While programming for it’s own sake can be fun for some people, (me, for instance) generally when people are programming it is because there is a thing that needs to be made. These things can be expressive pieces of visual art or music. These things can be silly fun for fun’s sake. These things can revolutionize the world, they can make our lives easier. The important thing is, they are “things.” CS doesn’t exist in a vacuum. Therefore, classroom CS should not exist in a vacuum.

I encourage more of us to do this — to write down what we believe about CS education, then share the essays. It’s great to hear goals and perspectives, both to learn new ones and also to recognize that others share how we think about it. I particularly enjoy reading these from people with different life experiences. I have a privileged life as a University CS professor. Teachers in K-12 struggle with very different things. I’m so pleased when I find that we still have similar goals for and perspectives about CS education.

January 28, 2019 at 7:00 am 1 comment

Analyzing CS in Texas school districts: Maybe enough to take root and grow

My Blog@CACM for this month is about Code.org’s decision to shift gradually the burden of paying for CS professional development to the local regions — see link here.  It’s an important positive step that needs to happen to make CS sustainable with the other STEM disciplines in K-12 schools.

We’re at an interesting stage in CS education. 40-70% of high schools have CS, but the classes are pretty empty.  I use Indiana and Texas as examples because they’ve made a lot of their data available.  Let’s drill a bit into the Texas data to get a flavor of it, available here.  I’m only going to look at Area 1’s data, because even just that is deep and fascinating.

Brownsville Intermediate School District. 13,941 students. 102 in CS.

Computer_Science_Regional_Data___STEM_Center___The_University_of_Texas_at_Austin

Of the 10 high schools in Brownsville ISD, only two high schools have anyone in their CS classes.  Brownsville Early College High School has 102 students in CS Programming (no AP CS Level A, no AP CSP).  That probably means that one teacher has several sections of that course — that’s quite a bit.  The other high school, Porter Early College High School has fewer than five students in AP CS A.  My bet is that there is no CS teacher there, only five students doing an on-line class.  That means for 10 high schools and 13K students, there is really only one high school CS teacher.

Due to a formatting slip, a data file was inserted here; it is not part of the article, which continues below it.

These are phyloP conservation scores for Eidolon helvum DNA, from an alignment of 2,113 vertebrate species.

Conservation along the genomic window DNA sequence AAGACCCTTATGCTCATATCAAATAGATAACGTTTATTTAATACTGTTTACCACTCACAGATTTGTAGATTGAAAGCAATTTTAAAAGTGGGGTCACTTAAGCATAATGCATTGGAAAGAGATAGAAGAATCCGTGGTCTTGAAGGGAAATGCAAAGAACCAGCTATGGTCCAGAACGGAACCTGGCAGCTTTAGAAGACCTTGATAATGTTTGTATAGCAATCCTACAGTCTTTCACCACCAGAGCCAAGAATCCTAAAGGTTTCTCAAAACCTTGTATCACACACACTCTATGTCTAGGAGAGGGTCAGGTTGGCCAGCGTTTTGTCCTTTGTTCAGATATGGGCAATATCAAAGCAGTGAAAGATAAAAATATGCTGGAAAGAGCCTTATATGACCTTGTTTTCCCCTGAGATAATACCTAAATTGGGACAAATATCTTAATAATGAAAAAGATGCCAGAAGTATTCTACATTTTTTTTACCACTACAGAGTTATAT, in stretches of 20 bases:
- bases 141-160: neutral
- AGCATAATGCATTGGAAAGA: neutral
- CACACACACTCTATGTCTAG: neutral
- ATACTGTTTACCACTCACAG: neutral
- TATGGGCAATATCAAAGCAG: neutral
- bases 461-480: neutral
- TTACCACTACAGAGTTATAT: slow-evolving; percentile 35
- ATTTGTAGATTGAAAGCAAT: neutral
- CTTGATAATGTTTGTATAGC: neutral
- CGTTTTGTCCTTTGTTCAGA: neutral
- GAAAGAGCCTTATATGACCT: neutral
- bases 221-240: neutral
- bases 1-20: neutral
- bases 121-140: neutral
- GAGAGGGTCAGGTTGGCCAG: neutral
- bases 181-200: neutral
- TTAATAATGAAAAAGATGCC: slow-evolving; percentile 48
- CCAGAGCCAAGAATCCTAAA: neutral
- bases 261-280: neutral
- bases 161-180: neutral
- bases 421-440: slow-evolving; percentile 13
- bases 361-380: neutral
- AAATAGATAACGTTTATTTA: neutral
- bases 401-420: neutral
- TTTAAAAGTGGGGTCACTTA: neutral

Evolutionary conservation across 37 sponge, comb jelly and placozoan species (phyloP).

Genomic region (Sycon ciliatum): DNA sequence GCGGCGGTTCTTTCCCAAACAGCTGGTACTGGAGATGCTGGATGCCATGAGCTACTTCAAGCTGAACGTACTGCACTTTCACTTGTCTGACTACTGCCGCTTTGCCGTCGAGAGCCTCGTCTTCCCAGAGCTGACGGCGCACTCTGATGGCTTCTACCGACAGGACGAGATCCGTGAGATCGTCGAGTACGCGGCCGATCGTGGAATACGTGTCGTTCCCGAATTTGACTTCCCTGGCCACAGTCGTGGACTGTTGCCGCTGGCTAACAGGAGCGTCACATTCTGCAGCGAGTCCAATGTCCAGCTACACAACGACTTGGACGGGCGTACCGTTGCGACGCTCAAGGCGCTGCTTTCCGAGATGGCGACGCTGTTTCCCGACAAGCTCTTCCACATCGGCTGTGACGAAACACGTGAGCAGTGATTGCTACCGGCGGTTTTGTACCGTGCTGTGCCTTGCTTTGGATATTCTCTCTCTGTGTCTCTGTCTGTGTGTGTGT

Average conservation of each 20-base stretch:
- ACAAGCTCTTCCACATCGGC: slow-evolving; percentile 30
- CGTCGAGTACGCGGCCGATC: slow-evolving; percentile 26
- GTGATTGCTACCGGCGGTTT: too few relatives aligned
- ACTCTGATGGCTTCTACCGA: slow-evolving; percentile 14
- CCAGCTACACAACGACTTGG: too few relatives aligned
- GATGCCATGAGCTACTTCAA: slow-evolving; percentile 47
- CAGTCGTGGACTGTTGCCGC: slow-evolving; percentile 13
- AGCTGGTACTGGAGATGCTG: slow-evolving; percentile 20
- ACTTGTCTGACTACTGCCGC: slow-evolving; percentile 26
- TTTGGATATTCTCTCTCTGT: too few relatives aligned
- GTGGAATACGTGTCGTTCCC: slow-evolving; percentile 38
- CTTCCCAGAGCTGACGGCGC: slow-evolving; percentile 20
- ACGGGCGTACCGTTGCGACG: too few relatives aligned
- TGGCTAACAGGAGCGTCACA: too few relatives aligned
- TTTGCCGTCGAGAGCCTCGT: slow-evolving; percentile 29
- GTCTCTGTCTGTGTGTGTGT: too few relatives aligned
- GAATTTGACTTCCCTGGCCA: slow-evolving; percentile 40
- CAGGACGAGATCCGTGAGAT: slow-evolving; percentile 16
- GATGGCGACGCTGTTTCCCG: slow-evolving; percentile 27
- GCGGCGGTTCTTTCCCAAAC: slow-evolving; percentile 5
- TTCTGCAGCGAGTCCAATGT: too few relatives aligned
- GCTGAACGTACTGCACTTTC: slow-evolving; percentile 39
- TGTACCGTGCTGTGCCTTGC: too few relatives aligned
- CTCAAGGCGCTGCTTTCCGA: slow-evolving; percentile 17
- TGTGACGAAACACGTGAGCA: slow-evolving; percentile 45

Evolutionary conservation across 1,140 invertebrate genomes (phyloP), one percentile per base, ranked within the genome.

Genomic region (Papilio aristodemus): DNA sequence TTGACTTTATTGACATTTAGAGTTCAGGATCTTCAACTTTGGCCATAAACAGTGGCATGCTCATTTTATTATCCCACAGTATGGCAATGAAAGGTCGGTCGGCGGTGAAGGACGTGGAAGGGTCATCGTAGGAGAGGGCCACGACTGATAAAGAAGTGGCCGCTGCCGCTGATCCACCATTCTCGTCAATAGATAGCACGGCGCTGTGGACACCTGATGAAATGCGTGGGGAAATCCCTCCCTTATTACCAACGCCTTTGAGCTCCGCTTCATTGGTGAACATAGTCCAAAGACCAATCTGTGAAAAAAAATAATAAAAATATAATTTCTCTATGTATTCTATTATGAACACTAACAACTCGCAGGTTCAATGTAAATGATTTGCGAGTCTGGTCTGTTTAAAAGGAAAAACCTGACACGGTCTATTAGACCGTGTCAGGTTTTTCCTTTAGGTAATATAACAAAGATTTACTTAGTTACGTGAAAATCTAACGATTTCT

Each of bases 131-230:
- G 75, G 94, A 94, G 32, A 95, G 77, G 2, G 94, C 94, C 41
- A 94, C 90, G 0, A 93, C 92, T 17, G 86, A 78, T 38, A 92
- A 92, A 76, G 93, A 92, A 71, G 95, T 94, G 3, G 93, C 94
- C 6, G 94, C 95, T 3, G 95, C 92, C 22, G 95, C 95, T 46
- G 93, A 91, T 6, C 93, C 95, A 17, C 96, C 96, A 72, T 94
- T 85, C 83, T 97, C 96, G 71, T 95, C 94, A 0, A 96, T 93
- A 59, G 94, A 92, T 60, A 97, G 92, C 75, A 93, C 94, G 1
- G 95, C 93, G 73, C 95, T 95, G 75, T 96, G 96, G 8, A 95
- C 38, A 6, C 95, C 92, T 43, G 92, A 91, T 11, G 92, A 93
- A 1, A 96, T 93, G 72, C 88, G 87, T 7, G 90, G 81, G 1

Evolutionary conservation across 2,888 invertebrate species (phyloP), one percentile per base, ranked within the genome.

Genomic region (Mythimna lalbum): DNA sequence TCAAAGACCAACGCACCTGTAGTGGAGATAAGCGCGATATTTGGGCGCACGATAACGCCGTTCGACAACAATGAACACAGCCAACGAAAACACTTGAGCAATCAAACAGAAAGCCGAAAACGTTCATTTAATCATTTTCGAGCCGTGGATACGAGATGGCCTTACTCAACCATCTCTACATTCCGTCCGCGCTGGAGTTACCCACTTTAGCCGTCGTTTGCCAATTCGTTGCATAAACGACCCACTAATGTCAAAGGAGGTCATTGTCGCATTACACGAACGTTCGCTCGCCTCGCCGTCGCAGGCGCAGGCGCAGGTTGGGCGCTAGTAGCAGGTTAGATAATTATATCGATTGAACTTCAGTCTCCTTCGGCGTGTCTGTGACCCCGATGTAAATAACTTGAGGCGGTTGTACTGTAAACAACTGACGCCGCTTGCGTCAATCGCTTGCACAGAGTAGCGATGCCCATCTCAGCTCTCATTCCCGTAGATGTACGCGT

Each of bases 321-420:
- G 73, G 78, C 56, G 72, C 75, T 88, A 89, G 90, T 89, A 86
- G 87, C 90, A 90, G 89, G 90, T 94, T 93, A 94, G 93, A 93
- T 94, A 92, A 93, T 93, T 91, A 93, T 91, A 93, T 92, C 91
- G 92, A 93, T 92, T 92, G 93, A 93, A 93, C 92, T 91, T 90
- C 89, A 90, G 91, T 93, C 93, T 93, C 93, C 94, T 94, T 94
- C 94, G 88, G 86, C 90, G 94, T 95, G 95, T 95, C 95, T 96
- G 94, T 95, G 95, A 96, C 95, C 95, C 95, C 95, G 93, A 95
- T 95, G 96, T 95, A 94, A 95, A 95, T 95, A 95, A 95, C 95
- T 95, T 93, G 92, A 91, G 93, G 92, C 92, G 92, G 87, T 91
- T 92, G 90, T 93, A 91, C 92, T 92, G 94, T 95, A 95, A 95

Edinburg Consolidated Independent School District, over 10K students, 92 students in CS.

Computer_Science_Regional_Data___STEM_Center___The_University_of_Texas_at_Austin-3

This is a district that could grow CS if there was will.  There are 6 high schools, but two are special cases: One with less than 5 students, and the other in a juvenile detention center.  The other four high schools are huge, with over 2000 students each.  In Economedes, that are only 9 students in AP CS A — maybe just on-line?  Edinburg North and Robert R Vela high school each have two classes: AP CS A and CS1.  With 21 and 14, I’m guessing two sections.  The other has 43 and 6. That might be two sections of AP CS A and another of CS1, or two sections of AP CS A and 6 students in an on-line class.  In any case, this suggests two high school CS teachers (maybe three) in half of the high schools in the district.  Those teachers aren’t teaching only CS, but with increased demand and support from principals, the CS offerings could grow.

It’s fascinating to wander through the Texas data, to see what’s there and what’s not.  I could be wrong about what’s there, e.g., maybe there’s only one teacher in Edinburg and she’s moving from school-to-school.  Given these data, there’s unlikely to be a CS teacher in every high school, who just isn’t teaching any CS. These data are a great snapshot. There is CS in Texas high schools, and maybe there’s enough there to take root and grow.

 

October 19, 2018 at 7:00 am 2 comments

CRA Memo on Best Practices for Engaging Teaching Faculty in Research Computing Departments

I’m excited to see this memo from the Computing Research Association on the status of teaching faculty in computing departments. Computing departments are increasingly relying on teaching faculty, and it’s important to give them fair and equitable treatment.

I wrote in 2016 that “CS Teaching Faculty are like Tenant Farmers.” This memo addresses some of the issues I raised, though some are buried in the text of the memo.  I argued that teaching faculty should be involved in hiring for both traditional and teaching faculty, and that teaching faculty should serve in upper-level leadership positions.  The report does state halfway down the report, “Similarly, teaching faculty should be broadly included in faculty governance on matters related to their roles in the department, including participation in faculty meetings, voting rights on matters impacting the education mission, inclusion in evaluation of the teaching performance of other faculty, and input on hiring decisions.”  This memo is a step in the right direction.